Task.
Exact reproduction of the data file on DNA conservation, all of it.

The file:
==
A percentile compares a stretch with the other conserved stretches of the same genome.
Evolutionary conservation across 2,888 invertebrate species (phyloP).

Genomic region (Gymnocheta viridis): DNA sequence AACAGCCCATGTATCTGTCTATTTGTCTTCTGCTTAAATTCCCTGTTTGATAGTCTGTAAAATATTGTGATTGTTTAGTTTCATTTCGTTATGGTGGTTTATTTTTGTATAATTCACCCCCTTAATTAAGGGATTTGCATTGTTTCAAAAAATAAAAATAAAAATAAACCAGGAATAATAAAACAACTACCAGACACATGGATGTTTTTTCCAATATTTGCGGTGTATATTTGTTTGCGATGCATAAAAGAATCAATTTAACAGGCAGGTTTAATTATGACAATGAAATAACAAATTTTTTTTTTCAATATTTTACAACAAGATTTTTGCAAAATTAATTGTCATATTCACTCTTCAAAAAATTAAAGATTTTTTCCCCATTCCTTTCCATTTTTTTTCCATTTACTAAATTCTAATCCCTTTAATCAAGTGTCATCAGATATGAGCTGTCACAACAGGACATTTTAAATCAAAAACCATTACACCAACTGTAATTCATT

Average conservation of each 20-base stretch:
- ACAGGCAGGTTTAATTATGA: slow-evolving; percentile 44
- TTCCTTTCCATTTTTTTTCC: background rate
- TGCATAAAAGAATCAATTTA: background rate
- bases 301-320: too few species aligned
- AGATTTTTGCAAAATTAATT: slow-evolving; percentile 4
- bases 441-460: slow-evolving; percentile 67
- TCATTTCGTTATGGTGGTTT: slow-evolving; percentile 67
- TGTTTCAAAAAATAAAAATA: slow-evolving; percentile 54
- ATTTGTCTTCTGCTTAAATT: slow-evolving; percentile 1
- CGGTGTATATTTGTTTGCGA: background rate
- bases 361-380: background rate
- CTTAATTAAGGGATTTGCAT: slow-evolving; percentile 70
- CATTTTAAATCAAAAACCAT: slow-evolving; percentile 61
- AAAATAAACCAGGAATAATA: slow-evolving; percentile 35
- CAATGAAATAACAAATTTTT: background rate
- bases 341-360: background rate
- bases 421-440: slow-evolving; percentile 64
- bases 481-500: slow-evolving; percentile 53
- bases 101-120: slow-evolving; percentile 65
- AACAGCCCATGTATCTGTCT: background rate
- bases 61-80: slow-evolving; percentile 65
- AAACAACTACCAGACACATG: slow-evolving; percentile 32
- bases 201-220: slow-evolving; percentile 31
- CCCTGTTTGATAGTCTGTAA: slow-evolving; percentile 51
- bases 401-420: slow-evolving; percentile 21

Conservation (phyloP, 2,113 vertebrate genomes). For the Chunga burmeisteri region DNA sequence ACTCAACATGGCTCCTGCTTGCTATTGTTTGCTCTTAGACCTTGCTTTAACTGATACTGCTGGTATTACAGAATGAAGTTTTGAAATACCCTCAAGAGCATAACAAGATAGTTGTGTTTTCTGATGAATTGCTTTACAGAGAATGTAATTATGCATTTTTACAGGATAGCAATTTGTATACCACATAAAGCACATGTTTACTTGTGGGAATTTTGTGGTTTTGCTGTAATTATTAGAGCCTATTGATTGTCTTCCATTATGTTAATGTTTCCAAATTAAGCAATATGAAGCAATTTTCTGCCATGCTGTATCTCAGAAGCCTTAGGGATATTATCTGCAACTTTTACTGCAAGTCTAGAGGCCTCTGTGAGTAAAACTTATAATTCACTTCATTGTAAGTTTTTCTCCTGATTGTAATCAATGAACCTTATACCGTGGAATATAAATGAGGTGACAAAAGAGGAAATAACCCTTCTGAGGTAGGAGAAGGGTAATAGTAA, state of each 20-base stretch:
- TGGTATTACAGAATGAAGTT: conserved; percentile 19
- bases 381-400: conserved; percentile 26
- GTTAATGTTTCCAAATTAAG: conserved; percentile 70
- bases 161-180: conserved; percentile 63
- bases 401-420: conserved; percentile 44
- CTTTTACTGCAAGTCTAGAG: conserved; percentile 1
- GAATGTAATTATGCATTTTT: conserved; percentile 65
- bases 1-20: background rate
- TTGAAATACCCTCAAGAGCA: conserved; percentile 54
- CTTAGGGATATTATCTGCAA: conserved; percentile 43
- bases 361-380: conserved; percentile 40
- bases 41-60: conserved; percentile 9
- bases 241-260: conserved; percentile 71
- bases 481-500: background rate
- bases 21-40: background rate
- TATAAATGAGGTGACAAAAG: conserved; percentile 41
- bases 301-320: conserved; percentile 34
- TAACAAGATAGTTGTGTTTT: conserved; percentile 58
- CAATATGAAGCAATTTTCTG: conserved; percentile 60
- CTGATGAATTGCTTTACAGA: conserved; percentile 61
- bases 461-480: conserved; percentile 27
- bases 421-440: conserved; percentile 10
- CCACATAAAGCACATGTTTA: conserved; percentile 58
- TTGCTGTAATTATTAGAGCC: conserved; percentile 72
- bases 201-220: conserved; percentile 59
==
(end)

A percentile compares a stretch with the other conserved stretches of the same genome.
Evolutionary conservation across 2,888 invertebrate species (phyloP).

Genomic region (Gymnocheta viridis): DNA sequence AACAGCCCATGTATCTGTCTATTTGTCTTCTGCTTAAATTCCCTGTTTGATAGTCTGTAAAATATTGTGATTGTTTAGTTTCATTTCGTTATGGTGGTTTATTTTTGTATAATTCACCCCCTTAATTAAGGGATTTGCATTGTTTCAAAAAATAAAAATAAAAATAAACCAGGAATAATAAAACAACTACCAGACACATGGATGTTTTTTCCAATATTTGCGGTGTATATTTGTTTGCGATGCATAAAAGAATCAATTTAACAGGCAGGTTTAATTATGACAATGAAATAACAAATTTTTTTTTTCAATATTTTACAACAAGATTTTTGCAAAATTAATTGTCATATTCACTCTTCAAAAAATTAAAGATTTTTTCCCCATTCCTTTCCATTTTTTTTCCATTTACTAAATTCTAATCCCTTTAATCAAGTGTCATCAGATATGAGCTGTCACAACAGGACATTTTAAATCAAAAACCATTACACCAACTGTAATTCATT

Average conservation of each 20-base stretch:
- ACAGGCAGGTTTAATTATGA: slow-evolving; percentile 44
- TTCCTTTCCATTTTTTTTCC: background rate
- TGCATAAAAGAATCAATTTA: background rate
- bases 301-320: too few species aligned
- AGATTTTTGCAAAATTAATT: slow-evolving; percentile 4
- bases 441-460: slow-evolving; percentile 67
- TCATTTCGTTATGGTGGTTT: slow-evolving; percentile 67
- TGTTTCAAAAAATAAAAATA: slow-evolving; percentile 54
- ATTTGTCTTCTGCTTAAATT: slow-evolving; percentile 1
- CGGTGTATATTTGTTTGCGA: background rate
- bases 361-380: background rate
- CTTAATTAAGGGATTTGCAT: slow-evolving; percentile 70
- CATTTTAAATCAAAAACCAT: slow-evolving; percentile 61
- AAAATAAACCAGGAATAATA: slow-evolving; percentile 35
- CAATGAAATAACAAATTTTT: background rate
- bases 341-360: background rate
- bases 421-440: slow-evolving; percentile 64
- bases 481-500: slow-evolving; percentile 53
- bases 101-120: slow-evolving; percentile 65
- AACAGCCCATGTATCTGTCT: background rate
- bases 61-80: slow-evolving; percentile 65
- AAACAACTACCAGACACATG: slow-evolving; percentile 32
- bases 201-220: slow-evolving; percentile 31
- CCCTGTTTGATAGTCTGTAA: slow-evolving; percentile 51
- bases 401-420: slow-evolving; percentile 21

Conservation (phyloP, 2,113 vertebrate genomes). For the Chunga burmeisteri region DNA sequence ACTCAACATGGCTCCTGCTTGCTATTGTTTGCTCTTAGACCTTGCTTTAACTGATACTGCTGGTATTACAGAATGAAGTTTTGAAATACCCTCAAGAGCATAACAAGATAGTTGTGTTTTCTGATGAATTGCTTTACAGAGAATGTAATTATGCATTTTTACAGGATAGCAATTTGTATACCACATAAAGCACATGTTTACTTGTGGGAATTTTGTGGTTTTGCTGTAATTATTAGAGCCTATTGATTGTCTTCCATTATGTTAATGTTTCCAAATTAAGCAATATGAAGCAATTTTCTGCCATGCTGTATCTCAGAAGCCTTAGGGATATTATCTGCAACTTTTACTGCAAGTCTAGAGGCCTCTGTGAGTAAAACTTATAATTCACTTCATTGTAAGTTTTTCTCCTGATTGTAATCAATGAACCTTATACCGTGGAATATAAATGAGGTGACAAAAGAGGAAATAACCCTTCTGAGGTAGGAGAAGGGTAATAGTAA, state of each 20-base stretch:
- TGGTATTACAGAATGAAGTT: conserved; percentile 19
- bases 381-400: conserved; percentile 26
- GTTAATGTTTCCAAATTAAG: conserved; percentile 70
- bases 161-180: conserved; percentile 63
- bases 401-420: conserved; percentile 44
- CTTTTACTGCAAGTCTAGAG: conserved; percentile 1
- GAATGTAATTATGCATTTTT: conserved; percentile 65
- bases 1-20: background rate
- TTGAAATACCCTCAAGAGCA: conserved; percentile 54
- CTTAGGGATATTATCTGCAA: conserved; percentile 43
- bases 361-380: conserved; percentile 40
- bases 41-60: conserved; percentile 9
- bases 241-260: conserved; percentile 71
- bases 481-500: background rate
- bases 21-40: background rate
- TATAAATGAGGTGACAAAAG: conserved; percentile 41
- bases 301-320: conserved; percentile 34
- TAACAAGATAGTTGTGTTTT: conserved; percentile 58
- CAATATGAAGCAATTTTCTG: conserved; percentile 60
- CTGATGAATTGCTTTACAGA: conserved; percentile 61
- bases 461-480: conserved; percentile 27
- bases 421-440: conserved; percentile 10
- CCACATAAAGCACATGTTTA: conserved; percentile 58
- TTGCTGTAATTATTAGAGCC: conserved; percentile 72
- bases 201-220: conserved; percentile 59